The arithmetic-geometric mean,

$a_{k+1}=\frac{a_k+b_k}{2} \quad b_{k+1}=\sqrt{a_k b_k}$

is one of the celebrated discoveries of Gauss, who found out that it is equivalent to computing a (complete) elliptic integral (which is a special case of the Gauss hypergeometric function ${}_2 F_1$).

I have been wondering if nth-order generalizations of the iteration,

$a_{k+1}=\frac{a_k+b_k}{n} \quad b_{k+1}=\sqrt[n]{a_k b_k}$

have ever been systematically studied. I've seen this paper by Borwein, but have had trouble searching for other papers. In particular, I'm interested if the coupled sequences also have a common limit, and if so, whether the limit is expressible as a hypergeometric function (or generalizations like those of Appell or Lauricella).

Another possible generalization I thought involves $n$ variables and makes use of the elementary symmetric polynomials. To use $n=4$ as an example:

$a_{k+1}=\frac{a_k+b_k+c_k+d_k}{4}$

$b_{k+1}=\sqrt{\frac{a_k b_k+a_k c_k+a_k d_k+b_k c_k+b_k d_k+c_k d_k}{3}}$

$c_{k+1}=\sqrt[3]{\frac{{a_k b_k c_k}+{a_k b_k d_k}+{a_k c_k d_k}+{b_k c_k d_k}}{2}}$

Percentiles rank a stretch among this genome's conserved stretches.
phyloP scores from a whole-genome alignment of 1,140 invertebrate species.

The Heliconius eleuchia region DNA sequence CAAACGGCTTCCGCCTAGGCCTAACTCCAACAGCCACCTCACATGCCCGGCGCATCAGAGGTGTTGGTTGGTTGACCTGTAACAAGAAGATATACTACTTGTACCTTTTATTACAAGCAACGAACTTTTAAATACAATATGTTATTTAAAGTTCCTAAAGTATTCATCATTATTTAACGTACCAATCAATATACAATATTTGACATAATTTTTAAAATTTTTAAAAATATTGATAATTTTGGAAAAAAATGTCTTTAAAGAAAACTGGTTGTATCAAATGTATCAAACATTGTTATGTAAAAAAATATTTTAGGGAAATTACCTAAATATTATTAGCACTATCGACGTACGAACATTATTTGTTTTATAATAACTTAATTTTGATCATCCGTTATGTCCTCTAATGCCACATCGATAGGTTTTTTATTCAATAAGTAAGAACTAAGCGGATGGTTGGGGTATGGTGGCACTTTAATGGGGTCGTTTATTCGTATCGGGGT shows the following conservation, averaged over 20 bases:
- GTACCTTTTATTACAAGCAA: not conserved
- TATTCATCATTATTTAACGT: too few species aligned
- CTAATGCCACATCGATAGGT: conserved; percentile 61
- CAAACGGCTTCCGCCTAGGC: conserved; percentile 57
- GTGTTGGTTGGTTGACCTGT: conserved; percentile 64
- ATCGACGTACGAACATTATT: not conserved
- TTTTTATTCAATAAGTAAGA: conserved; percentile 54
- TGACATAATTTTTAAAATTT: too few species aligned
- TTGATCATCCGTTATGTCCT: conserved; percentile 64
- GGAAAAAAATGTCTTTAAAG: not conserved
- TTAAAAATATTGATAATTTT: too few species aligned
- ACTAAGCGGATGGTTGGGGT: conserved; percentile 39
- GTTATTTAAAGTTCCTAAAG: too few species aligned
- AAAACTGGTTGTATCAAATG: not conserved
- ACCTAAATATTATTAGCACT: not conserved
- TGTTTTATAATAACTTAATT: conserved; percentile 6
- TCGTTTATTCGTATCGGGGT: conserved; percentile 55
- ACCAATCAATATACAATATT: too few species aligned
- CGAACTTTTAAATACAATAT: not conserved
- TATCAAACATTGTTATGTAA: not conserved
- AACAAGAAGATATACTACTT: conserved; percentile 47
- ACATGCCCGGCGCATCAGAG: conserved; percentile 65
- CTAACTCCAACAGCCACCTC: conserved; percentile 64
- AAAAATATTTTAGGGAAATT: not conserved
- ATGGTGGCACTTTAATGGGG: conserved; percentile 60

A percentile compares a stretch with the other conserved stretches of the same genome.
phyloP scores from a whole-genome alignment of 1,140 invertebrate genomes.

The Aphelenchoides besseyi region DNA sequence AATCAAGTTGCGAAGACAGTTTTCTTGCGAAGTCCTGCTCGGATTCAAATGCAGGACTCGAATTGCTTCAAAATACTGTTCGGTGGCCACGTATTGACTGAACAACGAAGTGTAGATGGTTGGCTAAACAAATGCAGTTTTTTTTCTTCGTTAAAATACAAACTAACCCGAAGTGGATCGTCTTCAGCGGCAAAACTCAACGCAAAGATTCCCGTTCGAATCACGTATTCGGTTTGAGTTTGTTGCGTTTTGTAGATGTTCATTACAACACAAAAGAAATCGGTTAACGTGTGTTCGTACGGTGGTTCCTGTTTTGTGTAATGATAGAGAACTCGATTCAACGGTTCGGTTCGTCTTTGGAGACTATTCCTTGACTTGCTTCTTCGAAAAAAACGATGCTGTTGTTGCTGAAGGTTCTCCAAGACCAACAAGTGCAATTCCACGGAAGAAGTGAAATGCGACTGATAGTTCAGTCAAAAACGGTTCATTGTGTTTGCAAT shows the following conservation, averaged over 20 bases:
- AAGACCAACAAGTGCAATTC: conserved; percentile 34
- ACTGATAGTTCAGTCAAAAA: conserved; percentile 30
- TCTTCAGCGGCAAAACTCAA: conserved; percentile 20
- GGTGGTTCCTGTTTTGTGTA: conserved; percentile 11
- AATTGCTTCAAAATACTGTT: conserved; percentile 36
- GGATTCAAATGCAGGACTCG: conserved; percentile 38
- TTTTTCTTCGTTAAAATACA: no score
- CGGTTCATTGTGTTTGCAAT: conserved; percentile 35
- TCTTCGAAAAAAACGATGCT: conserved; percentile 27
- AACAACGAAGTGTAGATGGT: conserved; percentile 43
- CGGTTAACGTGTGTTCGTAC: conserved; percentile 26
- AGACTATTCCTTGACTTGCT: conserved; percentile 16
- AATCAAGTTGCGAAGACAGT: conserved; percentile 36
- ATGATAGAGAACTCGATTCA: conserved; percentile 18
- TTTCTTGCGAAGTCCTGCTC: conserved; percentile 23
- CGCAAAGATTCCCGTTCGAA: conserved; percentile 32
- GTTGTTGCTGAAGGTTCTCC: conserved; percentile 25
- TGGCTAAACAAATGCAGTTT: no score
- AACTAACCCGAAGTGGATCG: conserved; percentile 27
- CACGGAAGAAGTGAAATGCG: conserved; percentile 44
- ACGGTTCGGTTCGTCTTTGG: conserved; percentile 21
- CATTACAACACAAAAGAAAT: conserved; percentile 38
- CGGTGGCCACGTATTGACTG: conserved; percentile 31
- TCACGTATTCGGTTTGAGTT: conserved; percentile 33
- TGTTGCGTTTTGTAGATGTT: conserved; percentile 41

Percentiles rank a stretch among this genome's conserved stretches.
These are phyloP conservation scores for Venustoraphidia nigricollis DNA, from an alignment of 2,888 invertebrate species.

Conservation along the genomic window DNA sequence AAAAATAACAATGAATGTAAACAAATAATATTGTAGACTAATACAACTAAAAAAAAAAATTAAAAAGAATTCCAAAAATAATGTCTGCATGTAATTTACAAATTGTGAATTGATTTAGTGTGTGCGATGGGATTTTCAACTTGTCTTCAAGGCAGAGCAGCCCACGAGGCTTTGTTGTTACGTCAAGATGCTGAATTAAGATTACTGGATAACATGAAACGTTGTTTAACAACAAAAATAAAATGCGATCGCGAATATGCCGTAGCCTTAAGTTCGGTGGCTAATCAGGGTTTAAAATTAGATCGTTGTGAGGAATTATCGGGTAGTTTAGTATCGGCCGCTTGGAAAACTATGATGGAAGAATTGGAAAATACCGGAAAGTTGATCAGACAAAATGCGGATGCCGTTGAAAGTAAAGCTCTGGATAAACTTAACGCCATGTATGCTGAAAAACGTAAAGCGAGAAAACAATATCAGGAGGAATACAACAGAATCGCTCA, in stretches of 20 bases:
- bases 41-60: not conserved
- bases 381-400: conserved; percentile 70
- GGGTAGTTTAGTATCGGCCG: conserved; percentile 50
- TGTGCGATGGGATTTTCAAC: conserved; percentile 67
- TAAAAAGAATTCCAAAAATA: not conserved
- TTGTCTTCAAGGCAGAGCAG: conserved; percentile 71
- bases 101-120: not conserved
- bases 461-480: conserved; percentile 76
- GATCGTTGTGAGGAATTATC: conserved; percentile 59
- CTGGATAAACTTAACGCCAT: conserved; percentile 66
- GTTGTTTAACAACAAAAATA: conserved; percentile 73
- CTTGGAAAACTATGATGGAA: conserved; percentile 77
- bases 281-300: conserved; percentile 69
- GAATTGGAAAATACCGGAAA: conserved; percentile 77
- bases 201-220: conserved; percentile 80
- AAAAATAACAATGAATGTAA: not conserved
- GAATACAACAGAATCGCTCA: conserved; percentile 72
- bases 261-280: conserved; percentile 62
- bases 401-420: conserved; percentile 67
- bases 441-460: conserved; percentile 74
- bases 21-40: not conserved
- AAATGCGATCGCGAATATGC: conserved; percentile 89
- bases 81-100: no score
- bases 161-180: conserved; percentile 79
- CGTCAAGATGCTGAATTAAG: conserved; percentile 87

$d_{k+1}=\sqrt[4]{a_k b_k c_k d_k}$

Would these four sequences (and in general the $n$ sequences) tend to a common limit $F(a_0,b_0,c_0,d_0,\dots)$ like in the $n=2$ case, and if so, are they expressible in terms of known functions?

**EDIT**

Taking into account Darsh Ranjan's comments, I realized that what I should be looking at instead is the generalization whose denominators are binomial coefficients (thus, the general form $\sqrt[j]{\frac{e_j}{\binom{n}{j}}}$, for $j=1\dots n$ where $e_j$ is the jth elementary symmetric polynomial). The case $n=4$ now looks like

$a_{k+1}=\frac{a_k+b_k+c_k+d_k}{4}$

$b_{k+1}=\sqrt{\frac{a_k b_k+a_k c_k+a_k d_k+b_k c_k+b_k d_k+c_k d_k}{6}}$

$c_{k+1}=\sqrt[3]{\frac{{a_k b_k c_k}+{a_k b_k d_k}+{a_k c_k d_k}+{b_k c_k d_k}}{4}}$

$d_{k+1}=\sqrt[4]{a_k b_k c_k d_k}$

So, still the same question: is there a common limit, and if so, is the limit expressible in terms of known functions?